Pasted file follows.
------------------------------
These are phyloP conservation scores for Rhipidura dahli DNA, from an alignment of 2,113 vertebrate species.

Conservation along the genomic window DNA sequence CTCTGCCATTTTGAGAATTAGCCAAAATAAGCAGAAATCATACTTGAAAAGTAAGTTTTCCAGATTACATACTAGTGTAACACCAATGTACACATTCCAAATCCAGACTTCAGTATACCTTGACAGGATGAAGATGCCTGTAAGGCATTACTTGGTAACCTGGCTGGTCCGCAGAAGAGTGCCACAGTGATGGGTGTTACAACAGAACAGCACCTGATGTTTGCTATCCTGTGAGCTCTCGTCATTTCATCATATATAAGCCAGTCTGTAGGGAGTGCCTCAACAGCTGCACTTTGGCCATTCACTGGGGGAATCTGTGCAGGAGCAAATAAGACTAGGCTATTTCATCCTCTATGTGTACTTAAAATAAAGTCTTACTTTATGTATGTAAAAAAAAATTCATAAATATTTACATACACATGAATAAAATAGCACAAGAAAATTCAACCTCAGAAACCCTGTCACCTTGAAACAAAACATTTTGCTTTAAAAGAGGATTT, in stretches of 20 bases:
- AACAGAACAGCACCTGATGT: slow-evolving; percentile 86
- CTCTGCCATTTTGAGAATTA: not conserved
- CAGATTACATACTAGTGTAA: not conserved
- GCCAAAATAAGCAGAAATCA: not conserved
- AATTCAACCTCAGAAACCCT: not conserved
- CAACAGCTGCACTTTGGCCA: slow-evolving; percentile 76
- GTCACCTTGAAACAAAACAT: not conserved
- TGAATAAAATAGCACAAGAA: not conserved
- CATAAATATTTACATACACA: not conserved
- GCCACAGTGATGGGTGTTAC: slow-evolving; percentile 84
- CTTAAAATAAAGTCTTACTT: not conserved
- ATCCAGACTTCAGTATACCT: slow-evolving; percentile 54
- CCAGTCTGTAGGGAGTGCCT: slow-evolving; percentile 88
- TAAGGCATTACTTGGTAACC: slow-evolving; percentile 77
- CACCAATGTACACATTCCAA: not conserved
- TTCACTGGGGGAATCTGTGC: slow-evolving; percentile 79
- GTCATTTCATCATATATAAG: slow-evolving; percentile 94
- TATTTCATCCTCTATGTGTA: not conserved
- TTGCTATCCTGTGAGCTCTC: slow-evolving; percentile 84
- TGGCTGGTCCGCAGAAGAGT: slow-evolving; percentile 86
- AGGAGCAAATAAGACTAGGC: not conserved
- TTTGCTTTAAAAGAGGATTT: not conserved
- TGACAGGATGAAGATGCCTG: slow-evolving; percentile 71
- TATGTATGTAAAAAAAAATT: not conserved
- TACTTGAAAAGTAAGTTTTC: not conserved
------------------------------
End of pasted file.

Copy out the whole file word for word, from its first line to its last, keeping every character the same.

These are phyloP conservation scores for Rhipidura dahli DNA, from an alignment of 2,113 vertebrate species.

Conservation along the genomic window DNA sequence CTCTGCCATTTTGAGAATTAGCCAAAATAAGCAGAAATCATACTTGAAAAGTAAGTTTTCCAGATTACATACTAGTGTAACACCAATGTACACATTCCAAATCCAGACTTCAGTATACCTTGACAGGATGAAGATGCCTGTAAGGCATTACTTGGTAACCTGGCTGGTCCGCAGAAGAGTGCCACAGTGATGGGTGTTACAACAGAACAGCACCTGATGTTTGCTATCCTGTGAGCTCTCGTCATTTCATCATATATAAGCCAGTCTGTAGGGAGTGCCTCAACAGCTGCACTTTGGCCATTCACTGGGGGAATCTGTGCAGGAGCAAATAAGACTAGGCTATTTCATCCTCTATGTGTACTTAAAATAAAGTCTTACTTTATGTATGTAAAAAAAAATTCATAAATATTTACATACACATGAATAAAATAGCACAAGAAAATTCAACCTCAGAAACCCTGTCACCTTGAAACAAAACATTTTGCTTTAAAAGAGGATTT, in stretches of 20 bases:
- AACAGAACAGCACCTGATGT: slow-evolving; percentile 86
- CTCTGCCATTTTGAGAATTA: not conserved
- CAGATTACATACTAGTGTAA: not conserved
- GCCAAAATAAGCAGAAATCA: not conserved
- AATTCAACCTCAGAAACCCT: not conserved
- CAACAGCTGCACTTTGGCCA: slow-evolving; percentile 76
- GTCACCTTGAAACAAAACAT: not conserved
- TGAATAAAATAGCACAAGAA: not conserved
- CATAAATATTTACATACACA: not conserved
- GCCACAGTGATGGGTGTTAC: slow-evolving; percentile 84
- CTTAAAATAAAGTCTTACTT: not conserved
- ATCCAGACTTCAGTATACCT: slow-evolving; percentile 54
- CCAGTCTGTAGGGAGTGCCT: slow-evolving; percentile 88
- TAAGGCATTACTTGGTAACC: slow-evolving; percentile 77
- CACCAATGTACACATTCCAA: not conserved
- TTCACTGGGGGAATCTGTGC: slow-evolving; percentile 79
- GTCATTTCATCATATATAAG: slow-evolving; percentile 94
- TATTTCATCCTCTATGTGTA: not conserved
- TTGCTATCCTGTGAGCTCTC: slow-evolving; percentile 84
- TGGCTGGTCCGCAGAAGAGT: slow-evolving; percentile 86
- AGGAGCAAATAAGACTAGGC: not conserved
- TTTGCTTTAAAAGAGGATTT: not conserved
- TGACAGGATGAAGATGCCTG: slow-evolving; percentile 71
- TATGTATGTAAAAAAAAATT: not conserved
- TACTTGAAAAGTAAGTTTTC: not conserved